Politics & Media
Mar 14, 2016, 08:20AM

Where No Conspiracy Has Gone Before

20 years after Clinton’s “Star Trek juror,” still governed.

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Today is the 20th anniversary of the day an alternate juror who always wore a Star Trek uniform was dismissed from the trial of Hillary Clinton associate Jim Guy Tucker who was caught up in the usual web of crime and lies surrounding the Clintons.

I’m the proud owner of an autographed photo of that juror (provided by a friend in Arkansas). I should gaze upon it every time someone close to Clinton goes to jail. That happens frequently, though perhaps not as often as it should. Ironically, Clinton got her start as a lawyer on the team investigating Nixon during Watergate, so she may already have some idea what her presidency is going to look like.

She’s not the only Nixonian creep in politics, of course, as her former boss Obama reminds us when he crusades (in his low-key way) against encryption and lies that the government can’t hack iPhones without expanded powers or that the NSA snoops on international communications but rarely domestic ones.

Keep in mind every time politicians talk about the federal government as if it operates according to careful procedures and strict legal guidelines with full respect for your privacy, they’re defending the same government you can now watch, in slow motion, murdering land-use activist LaVoy Finicum with his hands up, thanks to this video posted by Portland’s main newspaper, The Oregonian. A crime not visible in the video is the FBI lying about it afterwards, as government tends to do.

You can’t helping feeling claustrophobic when you think about how easily tracked and controlled we are now compared to pre-modern times, when if you didn’t like the local politicians, you could literally walk to another town, announce your newly-chosen name, and quite possibly live out your life with a whole new identity, assuming the plague or brigands didn’t get you and the king didn’t start a war. It’s hard to exit the grid now and getting harder all the time. Back then, there was no grid.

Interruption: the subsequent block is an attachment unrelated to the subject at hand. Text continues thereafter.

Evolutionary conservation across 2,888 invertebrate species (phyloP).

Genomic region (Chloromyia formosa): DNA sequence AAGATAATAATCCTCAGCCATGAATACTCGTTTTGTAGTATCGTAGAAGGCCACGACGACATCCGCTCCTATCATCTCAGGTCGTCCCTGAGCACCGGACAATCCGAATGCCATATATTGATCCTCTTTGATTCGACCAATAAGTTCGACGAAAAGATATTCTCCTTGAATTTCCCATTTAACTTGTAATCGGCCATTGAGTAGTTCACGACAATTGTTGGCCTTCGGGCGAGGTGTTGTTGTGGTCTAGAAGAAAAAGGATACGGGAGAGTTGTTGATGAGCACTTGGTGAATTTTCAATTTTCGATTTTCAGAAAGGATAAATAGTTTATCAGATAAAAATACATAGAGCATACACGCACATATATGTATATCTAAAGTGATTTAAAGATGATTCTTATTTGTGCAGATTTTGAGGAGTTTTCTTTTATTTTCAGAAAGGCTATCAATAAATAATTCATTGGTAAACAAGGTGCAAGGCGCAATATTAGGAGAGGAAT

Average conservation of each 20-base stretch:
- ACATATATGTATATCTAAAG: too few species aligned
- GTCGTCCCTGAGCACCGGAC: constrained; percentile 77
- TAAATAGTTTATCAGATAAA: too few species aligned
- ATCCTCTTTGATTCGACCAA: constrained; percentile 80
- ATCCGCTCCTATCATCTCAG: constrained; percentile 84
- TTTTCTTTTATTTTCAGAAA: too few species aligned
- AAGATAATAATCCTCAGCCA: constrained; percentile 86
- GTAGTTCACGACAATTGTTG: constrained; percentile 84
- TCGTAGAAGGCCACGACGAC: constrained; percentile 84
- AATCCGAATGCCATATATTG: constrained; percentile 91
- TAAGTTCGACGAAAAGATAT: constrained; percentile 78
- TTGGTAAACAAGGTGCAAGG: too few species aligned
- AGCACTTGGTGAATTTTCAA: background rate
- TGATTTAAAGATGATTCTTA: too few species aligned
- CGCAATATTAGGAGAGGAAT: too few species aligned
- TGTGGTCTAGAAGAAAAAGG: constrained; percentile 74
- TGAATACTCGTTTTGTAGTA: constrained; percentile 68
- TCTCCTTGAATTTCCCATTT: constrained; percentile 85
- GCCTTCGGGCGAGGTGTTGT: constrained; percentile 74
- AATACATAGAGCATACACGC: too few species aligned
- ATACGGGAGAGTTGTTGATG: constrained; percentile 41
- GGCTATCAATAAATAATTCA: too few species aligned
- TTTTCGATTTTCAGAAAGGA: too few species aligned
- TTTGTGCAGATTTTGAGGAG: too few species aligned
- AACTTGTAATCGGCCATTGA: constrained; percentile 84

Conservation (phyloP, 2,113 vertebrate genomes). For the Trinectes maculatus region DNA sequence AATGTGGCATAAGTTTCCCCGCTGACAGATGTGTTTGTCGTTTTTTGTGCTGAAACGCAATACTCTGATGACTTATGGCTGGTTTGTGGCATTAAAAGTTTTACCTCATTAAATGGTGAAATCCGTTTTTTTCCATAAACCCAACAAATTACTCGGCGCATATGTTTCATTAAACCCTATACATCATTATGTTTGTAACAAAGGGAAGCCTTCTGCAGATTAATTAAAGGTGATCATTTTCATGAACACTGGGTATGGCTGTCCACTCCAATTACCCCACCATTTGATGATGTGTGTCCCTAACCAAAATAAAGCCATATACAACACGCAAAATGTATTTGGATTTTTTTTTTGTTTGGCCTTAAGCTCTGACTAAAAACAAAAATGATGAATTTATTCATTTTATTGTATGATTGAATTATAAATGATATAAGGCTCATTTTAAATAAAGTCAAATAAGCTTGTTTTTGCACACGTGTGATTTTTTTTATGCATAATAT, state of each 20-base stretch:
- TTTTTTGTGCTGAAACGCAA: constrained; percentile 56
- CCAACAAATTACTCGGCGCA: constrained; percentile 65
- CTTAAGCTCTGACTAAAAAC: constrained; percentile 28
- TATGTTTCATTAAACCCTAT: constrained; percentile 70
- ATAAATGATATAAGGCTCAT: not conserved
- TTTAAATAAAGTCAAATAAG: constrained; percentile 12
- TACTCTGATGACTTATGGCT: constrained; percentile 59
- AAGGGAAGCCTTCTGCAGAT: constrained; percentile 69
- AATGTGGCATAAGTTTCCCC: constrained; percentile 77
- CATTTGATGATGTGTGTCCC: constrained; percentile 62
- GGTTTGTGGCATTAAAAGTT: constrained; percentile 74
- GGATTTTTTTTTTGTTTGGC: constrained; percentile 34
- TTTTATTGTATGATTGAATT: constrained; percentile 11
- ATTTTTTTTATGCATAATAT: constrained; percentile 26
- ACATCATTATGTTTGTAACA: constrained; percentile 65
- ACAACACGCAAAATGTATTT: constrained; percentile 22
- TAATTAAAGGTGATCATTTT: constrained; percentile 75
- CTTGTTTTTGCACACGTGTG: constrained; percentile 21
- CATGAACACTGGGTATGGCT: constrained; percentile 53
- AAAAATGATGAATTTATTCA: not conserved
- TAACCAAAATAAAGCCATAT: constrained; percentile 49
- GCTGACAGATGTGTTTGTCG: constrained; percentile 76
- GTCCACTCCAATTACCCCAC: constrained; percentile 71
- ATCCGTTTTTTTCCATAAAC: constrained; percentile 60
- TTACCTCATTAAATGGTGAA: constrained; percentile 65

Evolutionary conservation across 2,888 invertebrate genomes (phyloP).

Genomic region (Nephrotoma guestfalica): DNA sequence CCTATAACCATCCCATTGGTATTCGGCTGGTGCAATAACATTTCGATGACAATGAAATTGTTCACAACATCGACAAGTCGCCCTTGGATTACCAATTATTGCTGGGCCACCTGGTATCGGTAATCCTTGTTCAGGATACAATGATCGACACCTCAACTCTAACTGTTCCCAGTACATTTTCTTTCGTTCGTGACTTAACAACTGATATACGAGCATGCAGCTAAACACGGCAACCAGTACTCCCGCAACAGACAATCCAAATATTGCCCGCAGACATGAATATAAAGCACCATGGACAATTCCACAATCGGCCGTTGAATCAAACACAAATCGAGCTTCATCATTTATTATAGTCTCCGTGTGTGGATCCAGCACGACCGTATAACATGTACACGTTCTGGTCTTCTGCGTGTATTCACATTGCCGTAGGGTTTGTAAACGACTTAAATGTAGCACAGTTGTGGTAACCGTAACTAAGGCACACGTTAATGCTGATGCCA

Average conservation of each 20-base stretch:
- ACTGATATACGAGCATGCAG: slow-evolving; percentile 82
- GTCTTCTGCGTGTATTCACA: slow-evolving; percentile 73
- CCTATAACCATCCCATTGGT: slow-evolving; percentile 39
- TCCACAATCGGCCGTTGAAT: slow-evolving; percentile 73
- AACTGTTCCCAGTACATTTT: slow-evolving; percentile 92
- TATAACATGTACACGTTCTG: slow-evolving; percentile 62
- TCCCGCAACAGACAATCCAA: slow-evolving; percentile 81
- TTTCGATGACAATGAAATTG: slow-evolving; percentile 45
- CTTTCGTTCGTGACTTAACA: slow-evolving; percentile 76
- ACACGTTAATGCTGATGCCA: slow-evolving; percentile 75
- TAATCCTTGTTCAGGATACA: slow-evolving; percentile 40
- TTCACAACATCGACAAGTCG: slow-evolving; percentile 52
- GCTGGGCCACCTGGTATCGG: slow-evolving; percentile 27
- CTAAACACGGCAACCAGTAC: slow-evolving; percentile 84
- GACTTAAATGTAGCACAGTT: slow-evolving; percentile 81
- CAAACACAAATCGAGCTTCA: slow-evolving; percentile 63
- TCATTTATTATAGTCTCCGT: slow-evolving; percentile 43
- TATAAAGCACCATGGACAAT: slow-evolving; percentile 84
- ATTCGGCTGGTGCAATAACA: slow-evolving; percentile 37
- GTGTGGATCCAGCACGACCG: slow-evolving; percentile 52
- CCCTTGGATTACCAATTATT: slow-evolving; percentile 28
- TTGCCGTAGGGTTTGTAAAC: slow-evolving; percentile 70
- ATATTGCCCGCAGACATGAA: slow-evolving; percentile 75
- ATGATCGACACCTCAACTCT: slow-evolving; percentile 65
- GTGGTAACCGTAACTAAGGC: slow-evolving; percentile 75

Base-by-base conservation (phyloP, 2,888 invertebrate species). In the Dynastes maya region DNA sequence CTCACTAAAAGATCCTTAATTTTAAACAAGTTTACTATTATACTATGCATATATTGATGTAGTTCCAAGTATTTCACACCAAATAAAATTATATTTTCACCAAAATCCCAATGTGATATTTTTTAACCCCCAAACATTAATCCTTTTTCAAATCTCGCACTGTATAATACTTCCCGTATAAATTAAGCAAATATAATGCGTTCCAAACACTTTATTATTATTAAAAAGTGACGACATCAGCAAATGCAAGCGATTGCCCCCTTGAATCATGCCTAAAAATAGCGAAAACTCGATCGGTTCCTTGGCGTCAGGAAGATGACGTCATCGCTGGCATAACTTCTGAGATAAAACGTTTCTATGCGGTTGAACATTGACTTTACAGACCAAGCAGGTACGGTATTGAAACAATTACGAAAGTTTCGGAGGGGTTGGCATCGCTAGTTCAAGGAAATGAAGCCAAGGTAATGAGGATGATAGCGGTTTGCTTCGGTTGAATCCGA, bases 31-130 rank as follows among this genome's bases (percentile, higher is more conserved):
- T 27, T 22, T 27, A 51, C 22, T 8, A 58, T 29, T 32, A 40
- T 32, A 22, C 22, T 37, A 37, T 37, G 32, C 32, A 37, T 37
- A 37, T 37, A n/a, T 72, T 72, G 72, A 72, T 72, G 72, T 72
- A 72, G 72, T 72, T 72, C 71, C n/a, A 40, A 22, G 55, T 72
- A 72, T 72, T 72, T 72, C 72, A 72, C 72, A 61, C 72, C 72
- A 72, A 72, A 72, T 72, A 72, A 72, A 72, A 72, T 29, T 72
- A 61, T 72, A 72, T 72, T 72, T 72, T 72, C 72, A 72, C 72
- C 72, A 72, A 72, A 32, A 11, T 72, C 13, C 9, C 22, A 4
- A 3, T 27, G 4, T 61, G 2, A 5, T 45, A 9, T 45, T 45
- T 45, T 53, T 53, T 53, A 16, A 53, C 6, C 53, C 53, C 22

Small wonder some libertarians and other dissidents dream of “seasteading,” starting new micro-nations in the middle of the ocean. That project hasn’t gotten too far yet, but my friendly advice to Seasteading Institute founder Patri Friedman was that they should start out with something mainstream, easily understood, fun, and perfect for fundraising purposes, namely ocean liner cruises. Eventually, you buy a few big liners that you can float in international waters, and you’re in business. No strange new technologies or contraptions from Burning Man necessary. (If you send me donations, I will not buy a boat. I will just pay my land-based rent, but don’t let that stop you.)

In lieu of escaping the conspiracy to live at sea, one can at least take a cruise now to talk and hear lectures about various purported conspiracies, thanks to the “ConspiraSea Cruise,” my friend David Leibowitz informs me. I see there was an official from the LP on the last such cruise—not the remnants of Emerson, Lake, and Palmer now that Emerson’s passed away but rather the Libertarian Party, perhaps unsurprisingly.

There’s also an official Star Trek cruise now, featuring Shatner and various other actors from that franchise. If you ask me, that dismissed Arkansas juror should be a speaker on both these cruises. That subcultural crosspollination could be just the thing to inspire people to begin a new life and new civilizations away from our endlessly dispiriting terrestrial governments.

Todd Seavey can be found on Twitter, Blogger, and Facebook, daily on Splice Today, and soon on bookshelves with the volume Libertarianism for Beginners


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